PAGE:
Life of an A Level Student

I may have had the last week off of school, but time off never really means a break from work. Being an A Level student means you never escape the deadlines.

I’ve mentioned on here before that I study English Literature, history and geography at the moment, and I’m planning on studying English Lit and history as a joint degree at university when I leave school. I won’t undermine other subjects saying they’re any less difficult (mainly because I know that isn’t really the case), but studying three humanities subjects can be unbelievably hard.

In an average week, I write anywhere between two and six essays, spending around 57 hours per week studying in and out of lessons (bear in mind a full-time job is only 40 hours per week), and still I struggle with my workload. Now, students’ experiences with higher education (in this case meaning anything past GCSEs and standard education) differs, because some people really just care less about their qualifications, but for those who do care, it’s a real slog.

At the beginning of the half term (which actually started a day and a half early for me, because school experienced a technical fault and lost all its electricity) I was faced with the prospect of two standard essays, research for a piece of coursework stretching 100 years, reading and analysing a twenty-page story, doing catch-up for the last few history lessons, a lot of reading, and revision. And that was actually a ‘light’ workload compared to normal, despite taking up hours and hours of my time.

I consider myself quite lucky this year, because I have study periods on a Monday morning – which means from 8:40am to 1:40pm I am in the study room, with a friend of mine, and it’s a time when I can really focus and get any work I haven’t done for the week already out of the way, before lessons start and I get any more. I also have study periods Wednesday afternoons (one hour), Thursday afternoons (one and a half hours) and two hours on a Friday morning. This amount of study time is actually very unusual for my sixth form, because most people have the hour on Wednesday and the two hours on Friday taken up by an enrichment activity – but this year, mine is twenty minutes twice a week on Tuesdays and Thursdays, which is really beneficial for me.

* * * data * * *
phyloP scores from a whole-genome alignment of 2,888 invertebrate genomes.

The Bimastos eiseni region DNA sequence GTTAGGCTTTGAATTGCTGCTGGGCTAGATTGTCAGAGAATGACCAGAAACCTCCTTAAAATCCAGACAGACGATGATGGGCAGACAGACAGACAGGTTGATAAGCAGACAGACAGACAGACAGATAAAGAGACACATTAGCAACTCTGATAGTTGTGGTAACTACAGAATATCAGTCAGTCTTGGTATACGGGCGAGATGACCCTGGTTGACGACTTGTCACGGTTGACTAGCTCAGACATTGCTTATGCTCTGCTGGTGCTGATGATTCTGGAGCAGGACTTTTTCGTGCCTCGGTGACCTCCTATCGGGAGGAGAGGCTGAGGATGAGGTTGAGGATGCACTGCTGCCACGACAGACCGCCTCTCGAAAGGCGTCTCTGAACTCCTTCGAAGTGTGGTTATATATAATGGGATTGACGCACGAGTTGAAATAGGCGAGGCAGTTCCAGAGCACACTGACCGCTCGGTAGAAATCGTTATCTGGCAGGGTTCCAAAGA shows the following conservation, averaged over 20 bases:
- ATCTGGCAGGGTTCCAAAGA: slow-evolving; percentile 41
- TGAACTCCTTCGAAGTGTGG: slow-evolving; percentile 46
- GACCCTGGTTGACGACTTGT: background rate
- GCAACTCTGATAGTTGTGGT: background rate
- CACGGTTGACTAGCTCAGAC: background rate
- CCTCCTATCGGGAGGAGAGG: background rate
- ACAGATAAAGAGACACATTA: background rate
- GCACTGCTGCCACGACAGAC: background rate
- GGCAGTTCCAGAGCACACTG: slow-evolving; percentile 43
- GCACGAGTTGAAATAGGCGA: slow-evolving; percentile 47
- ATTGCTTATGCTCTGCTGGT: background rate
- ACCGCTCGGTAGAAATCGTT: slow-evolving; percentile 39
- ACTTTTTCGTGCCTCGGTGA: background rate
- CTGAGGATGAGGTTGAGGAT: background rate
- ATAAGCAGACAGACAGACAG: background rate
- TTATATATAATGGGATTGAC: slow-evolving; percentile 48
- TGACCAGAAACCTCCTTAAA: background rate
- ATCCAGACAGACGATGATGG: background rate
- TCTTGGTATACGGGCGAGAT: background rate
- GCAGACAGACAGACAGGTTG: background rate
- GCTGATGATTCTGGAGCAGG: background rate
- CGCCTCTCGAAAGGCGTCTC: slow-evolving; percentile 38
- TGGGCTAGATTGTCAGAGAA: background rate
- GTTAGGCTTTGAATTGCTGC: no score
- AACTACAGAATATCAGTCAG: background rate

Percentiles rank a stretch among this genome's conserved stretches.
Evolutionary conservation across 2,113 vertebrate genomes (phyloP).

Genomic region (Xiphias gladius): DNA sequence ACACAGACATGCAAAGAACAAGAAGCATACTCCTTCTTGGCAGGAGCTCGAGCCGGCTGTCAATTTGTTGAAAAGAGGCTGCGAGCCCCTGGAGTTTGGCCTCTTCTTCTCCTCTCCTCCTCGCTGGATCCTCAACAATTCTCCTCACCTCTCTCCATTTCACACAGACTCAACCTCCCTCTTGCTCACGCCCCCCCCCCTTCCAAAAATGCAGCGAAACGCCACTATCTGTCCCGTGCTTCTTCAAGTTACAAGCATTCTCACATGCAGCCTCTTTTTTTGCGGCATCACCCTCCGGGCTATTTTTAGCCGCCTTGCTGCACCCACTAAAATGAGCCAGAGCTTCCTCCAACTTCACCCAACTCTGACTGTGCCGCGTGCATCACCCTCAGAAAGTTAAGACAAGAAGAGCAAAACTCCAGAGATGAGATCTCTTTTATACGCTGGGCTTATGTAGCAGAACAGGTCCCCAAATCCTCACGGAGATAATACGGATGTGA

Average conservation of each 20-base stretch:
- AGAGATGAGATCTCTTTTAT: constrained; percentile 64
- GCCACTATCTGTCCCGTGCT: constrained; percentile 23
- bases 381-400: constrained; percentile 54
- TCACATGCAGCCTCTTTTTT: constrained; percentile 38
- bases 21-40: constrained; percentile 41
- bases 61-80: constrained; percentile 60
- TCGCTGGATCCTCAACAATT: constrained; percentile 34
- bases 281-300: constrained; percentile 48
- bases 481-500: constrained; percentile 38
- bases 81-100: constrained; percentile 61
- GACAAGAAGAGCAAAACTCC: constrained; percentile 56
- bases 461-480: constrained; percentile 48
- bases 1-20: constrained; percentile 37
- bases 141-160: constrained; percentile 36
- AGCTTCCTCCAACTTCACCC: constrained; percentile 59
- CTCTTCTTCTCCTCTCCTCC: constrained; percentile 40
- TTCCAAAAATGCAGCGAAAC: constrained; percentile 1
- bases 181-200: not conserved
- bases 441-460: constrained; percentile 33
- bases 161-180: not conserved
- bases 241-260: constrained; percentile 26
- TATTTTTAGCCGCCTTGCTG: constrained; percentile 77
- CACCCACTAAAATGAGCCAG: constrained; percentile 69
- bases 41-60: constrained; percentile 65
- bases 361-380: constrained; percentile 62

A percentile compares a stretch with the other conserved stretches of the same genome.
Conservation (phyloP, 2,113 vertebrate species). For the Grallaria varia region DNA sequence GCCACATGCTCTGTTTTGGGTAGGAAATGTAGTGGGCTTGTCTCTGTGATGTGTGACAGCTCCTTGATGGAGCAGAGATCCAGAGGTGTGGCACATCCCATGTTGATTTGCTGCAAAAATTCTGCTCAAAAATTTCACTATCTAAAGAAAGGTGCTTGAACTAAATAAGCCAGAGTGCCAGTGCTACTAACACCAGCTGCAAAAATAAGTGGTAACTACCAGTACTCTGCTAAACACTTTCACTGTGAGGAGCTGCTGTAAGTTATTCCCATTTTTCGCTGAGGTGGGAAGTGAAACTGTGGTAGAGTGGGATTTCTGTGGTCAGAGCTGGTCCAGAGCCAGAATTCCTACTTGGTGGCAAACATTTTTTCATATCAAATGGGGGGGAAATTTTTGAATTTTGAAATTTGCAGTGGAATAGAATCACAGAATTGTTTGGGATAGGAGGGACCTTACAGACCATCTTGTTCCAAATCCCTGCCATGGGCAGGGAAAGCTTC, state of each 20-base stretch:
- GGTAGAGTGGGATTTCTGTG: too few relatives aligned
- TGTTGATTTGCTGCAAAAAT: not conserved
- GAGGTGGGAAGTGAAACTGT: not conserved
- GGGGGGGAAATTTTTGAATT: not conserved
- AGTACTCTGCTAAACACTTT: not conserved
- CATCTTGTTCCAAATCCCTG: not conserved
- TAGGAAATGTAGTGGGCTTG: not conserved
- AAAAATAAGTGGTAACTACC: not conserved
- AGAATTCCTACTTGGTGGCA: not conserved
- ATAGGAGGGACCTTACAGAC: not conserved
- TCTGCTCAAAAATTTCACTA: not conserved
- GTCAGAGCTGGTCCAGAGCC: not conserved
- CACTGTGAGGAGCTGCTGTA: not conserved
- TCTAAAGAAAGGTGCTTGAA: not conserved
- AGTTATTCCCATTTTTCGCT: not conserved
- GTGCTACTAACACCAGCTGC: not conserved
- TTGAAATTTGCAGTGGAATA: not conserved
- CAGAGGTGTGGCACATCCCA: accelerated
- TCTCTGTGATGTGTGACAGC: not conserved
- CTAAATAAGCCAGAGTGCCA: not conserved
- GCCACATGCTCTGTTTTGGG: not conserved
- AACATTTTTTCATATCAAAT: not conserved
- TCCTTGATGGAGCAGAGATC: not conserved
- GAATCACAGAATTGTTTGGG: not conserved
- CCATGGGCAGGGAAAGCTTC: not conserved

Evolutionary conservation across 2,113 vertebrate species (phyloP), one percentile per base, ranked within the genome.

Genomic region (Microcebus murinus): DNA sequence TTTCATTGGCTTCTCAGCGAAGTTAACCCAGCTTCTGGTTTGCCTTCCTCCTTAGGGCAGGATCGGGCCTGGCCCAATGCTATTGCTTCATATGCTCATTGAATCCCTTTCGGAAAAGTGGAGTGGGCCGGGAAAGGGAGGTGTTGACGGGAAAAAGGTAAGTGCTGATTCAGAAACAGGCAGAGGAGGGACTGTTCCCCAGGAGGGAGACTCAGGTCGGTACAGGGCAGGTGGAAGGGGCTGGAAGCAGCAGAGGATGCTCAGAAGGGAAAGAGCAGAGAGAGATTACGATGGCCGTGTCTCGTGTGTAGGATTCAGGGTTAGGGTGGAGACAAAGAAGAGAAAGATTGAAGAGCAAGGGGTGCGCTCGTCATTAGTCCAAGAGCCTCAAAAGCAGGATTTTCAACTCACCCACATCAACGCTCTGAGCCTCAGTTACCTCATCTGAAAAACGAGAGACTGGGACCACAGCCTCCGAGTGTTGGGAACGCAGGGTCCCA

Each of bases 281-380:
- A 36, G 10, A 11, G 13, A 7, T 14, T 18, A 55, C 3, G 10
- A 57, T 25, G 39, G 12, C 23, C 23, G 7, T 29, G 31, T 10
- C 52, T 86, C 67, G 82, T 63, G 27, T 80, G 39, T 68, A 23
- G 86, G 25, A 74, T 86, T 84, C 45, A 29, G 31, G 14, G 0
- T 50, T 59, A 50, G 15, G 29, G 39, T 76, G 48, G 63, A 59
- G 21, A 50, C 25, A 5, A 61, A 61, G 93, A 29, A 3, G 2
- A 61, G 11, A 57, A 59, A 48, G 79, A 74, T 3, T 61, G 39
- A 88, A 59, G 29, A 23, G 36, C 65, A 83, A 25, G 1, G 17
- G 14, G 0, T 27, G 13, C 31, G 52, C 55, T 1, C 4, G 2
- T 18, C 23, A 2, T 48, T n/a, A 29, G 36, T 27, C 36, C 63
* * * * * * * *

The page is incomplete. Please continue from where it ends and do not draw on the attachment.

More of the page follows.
Sometimes I think people who are out of education, and have been for a long time, really fail to understand what the average student life is like these days. I remember being in Year 11, and doing my GCSEs, and I was taking roughly 11 subjects at this point. I had 25 hours of lessons each week, which was 5 per day, and I didn’t get study leave. Not a day went by where I wouldn’t have a test or assessment for the entire year. Now, I have far less in the way of formal tests and assessments, but every essay I write is graded.

March is going to be a busy coursework month for me – my courses this year mean I have 5 pieces of coursework to complete. I’ve got two out of the way already, but now I have my first draft of my second history coursework due on the 9th, my final draft of my second English coursework due on the 15th, the final of the second history due on the 23rd, and somewhere in between I’m starting my geography coursework with my field trip. I’m so annoyed about the placement of this trip, because it’s a Friday-Sunday trip, so I’ll have a full twelve days without a free weekend.

If you’re a fellow student reading this, I’m sure you can relate. It’s actually difficult to have a social life unless you try really hard. If you’re someone older, perhaps a parent to someone going through school right now, please give them a break. They have it harder than you may think!

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